• Sep 27th 2011 at 1:58PM
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Mitsubishi Motors has teamed with Boston-based WiTricity and Japan's IHI Corporation to research and develop a program designed to make wireless charging a reality for plug-in vehicle owners.

It's hoped that the collaboration will advance the development of a real-world wireless charging solutions, which Mitsubishi claims will make recharging electric vehicles, including its 2012 i and i-MiEV, simpler and more convenient.

Mitsubishi aims to install WiTricity's wireless charging system in shopping center parking lots and other public areas, as well as at individual homes. The thought here is that Mitsubishi's project will clarify legal issues connected to wireless charging technology and lead to rules governing the use and deployment of such systems. The Japanese automaker will outfit an undisclosed amount of its electric vehicles with WiTrcity's "power capture resonators" to partake in the project.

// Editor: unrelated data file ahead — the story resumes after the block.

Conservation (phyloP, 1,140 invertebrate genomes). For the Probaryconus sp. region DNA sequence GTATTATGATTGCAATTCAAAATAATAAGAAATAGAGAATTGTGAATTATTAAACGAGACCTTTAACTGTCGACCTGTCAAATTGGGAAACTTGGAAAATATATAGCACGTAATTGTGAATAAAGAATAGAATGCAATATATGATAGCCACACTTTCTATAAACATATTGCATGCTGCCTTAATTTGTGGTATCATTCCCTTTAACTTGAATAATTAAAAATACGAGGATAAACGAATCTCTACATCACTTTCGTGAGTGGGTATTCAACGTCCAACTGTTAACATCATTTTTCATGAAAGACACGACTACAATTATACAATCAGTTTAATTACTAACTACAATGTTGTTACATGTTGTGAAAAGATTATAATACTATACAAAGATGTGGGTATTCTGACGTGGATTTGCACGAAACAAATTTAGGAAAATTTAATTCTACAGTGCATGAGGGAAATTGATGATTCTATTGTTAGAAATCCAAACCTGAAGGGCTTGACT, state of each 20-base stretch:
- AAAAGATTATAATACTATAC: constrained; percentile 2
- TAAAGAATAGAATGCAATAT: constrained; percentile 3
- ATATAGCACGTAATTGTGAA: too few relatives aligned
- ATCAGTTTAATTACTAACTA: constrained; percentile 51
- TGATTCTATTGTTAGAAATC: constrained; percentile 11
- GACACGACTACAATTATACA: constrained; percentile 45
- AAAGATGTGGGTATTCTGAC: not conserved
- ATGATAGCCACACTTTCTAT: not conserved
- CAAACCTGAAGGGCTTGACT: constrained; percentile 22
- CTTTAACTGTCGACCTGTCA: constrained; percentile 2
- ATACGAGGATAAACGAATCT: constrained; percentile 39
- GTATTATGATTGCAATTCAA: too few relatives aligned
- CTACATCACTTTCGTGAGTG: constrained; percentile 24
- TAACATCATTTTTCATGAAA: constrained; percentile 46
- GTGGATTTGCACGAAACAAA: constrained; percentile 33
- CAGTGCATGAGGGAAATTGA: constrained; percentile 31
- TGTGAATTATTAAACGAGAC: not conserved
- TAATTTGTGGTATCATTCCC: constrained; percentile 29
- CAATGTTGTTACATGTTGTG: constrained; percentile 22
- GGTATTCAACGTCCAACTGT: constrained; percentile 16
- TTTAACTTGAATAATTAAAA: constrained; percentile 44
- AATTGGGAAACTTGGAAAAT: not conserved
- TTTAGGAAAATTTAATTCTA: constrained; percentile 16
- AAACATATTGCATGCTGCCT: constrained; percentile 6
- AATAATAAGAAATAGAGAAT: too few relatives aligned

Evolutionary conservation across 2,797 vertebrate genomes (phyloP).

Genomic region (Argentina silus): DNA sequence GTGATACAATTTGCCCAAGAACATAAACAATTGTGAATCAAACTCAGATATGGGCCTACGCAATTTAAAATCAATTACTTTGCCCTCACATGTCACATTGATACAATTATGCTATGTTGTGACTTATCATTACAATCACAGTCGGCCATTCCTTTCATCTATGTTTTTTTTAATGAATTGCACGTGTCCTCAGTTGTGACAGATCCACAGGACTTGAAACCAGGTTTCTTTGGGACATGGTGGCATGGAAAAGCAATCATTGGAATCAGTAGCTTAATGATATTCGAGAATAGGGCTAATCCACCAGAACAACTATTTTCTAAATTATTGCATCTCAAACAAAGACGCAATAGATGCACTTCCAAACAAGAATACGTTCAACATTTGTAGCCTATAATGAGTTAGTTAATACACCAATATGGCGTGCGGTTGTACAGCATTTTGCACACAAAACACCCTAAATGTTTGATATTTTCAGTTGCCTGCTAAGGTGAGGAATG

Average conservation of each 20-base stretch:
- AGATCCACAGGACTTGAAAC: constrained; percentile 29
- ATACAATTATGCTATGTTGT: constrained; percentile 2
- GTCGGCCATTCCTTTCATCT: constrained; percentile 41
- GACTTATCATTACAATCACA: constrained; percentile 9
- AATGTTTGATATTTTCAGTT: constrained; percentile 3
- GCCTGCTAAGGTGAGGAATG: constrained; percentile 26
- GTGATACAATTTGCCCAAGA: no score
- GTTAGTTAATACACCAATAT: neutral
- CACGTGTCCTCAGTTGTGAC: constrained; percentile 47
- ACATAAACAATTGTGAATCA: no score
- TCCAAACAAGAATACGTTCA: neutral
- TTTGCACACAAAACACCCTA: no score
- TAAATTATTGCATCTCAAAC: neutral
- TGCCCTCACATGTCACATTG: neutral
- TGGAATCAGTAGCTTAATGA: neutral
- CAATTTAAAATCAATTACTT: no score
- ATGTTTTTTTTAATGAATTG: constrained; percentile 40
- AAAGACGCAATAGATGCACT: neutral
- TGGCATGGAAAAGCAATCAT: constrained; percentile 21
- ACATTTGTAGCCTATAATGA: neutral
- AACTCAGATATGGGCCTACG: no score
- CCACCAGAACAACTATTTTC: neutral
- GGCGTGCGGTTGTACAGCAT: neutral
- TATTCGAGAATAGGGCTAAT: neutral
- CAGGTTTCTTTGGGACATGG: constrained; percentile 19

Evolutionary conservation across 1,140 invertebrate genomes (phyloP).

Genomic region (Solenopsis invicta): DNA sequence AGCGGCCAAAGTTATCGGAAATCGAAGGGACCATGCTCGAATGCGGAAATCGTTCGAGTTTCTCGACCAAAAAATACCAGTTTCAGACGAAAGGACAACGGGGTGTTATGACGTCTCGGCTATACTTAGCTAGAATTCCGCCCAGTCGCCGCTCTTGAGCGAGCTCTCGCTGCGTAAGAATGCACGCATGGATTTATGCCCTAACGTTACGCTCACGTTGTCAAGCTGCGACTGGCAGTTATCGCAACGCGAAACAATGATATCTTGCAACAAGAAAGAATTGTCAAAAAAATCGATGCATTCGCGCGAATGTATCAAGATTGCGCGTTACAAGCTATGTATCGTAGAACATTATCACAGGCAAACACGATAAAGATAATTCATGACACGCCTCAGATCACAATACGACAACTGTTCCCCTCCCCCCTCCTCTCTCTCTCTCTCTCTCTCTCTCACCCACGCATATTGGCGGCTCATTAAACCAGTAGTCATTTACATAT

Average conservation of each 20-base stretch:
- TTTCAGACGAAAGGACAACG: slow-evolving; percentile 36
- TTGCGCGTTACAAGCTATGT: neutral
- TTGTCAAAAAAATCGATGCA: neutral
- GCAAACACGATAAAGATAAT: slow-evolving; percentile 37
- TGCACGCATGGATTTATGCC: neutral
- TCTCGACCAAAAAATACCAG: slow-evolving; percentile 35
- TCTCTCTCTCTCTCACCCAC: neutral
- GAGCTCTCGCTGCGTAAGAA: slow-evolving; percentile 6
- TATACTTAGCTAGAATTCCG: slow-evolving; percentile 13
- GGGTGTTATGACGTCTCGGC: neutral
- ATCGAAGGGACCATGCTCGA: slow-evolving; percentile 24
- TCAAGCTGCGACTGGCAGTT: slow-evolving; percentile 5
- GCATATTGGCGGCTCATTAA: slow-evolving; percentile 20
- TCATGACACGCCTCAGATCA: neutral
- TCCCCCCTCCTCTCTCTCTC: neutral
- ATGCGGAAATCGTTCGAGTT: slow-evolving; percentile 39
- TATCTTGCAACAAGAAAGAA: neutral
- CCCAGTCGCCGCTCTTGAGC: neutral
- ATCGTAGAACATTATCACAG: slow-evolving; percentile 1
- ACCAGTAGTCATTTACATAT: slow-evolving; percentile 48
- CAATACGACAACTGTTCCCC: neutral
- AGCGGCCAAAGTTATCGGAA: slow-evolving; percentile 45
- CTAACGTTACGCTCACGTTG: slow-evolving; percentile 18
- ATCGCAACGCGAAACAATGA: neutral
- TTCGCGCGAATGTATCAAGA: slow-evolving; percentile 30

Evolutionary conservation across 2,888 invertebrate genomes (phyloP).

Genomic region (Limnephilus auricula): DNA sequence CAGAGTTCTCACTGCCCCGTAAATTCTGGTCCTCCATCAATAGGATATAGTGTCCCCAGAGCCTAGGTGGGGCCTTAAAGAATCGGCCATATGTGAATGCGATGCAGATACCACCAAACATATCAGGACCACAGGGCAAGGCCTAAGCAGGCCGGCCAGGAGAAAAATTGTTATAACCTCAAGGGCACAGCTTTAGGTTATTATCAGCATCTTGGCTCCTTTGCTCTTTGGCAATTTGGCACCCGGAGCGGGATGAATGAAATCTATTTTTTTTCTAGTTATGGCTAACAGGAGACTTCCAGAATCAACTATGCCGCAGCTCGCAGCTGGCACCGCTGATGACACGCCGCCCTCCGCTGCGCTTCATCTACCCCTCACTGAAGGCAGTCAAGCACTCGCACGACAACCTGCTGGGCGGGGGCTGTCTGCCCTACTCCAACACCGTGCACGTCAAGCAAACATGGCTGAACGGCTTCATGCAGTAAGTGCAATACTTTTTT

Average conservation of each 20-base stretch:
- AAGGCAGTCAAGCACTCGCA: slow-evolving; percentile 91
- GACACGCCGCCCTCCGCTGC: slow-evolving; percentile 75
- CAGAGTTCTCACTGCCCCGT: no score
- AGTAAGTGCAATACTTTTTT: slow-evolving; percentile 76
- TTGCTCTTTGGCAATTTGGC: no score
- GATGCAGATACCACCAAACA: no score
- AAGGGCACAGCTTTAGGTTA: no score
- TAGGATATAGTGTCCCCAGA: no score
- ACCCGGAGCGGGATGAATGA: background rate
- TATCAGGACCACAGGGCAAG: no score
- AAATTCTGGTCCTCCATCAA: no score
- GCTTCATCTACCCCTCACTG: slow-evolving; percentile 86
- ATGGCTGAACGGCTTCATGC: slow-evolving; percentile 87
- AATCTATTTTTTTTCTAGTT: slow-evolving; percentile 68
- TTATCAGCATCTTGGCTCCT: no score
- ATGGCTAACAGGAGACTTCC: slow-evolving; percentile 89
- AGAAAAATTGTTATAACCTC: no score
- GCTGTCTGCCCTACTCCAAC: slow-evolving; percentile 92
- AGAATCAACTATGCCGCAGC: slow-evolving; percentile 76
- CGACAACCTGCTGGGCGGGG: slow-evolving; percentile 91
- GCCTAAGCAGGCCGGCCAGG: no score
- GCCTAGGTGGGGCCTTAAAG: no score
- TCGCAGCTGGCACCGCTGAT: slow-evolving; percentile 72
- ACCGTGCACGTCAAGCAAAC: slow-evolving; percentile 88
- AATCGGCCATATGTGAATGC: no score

At this time, no detailed info on the whereabouts or timing of Mitsubishi's wireless charging project has been made public, so we may as well dream that the plan is everywhere, for everyone.
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WiTricity Corporation, IHI Corporation, and Mitsubishi Motors Corporation Combine to Develop Easily Deployable Wireless Charging Systems for Electric Vehicles

- Partnership to take the first step toward making plugging in obsolete -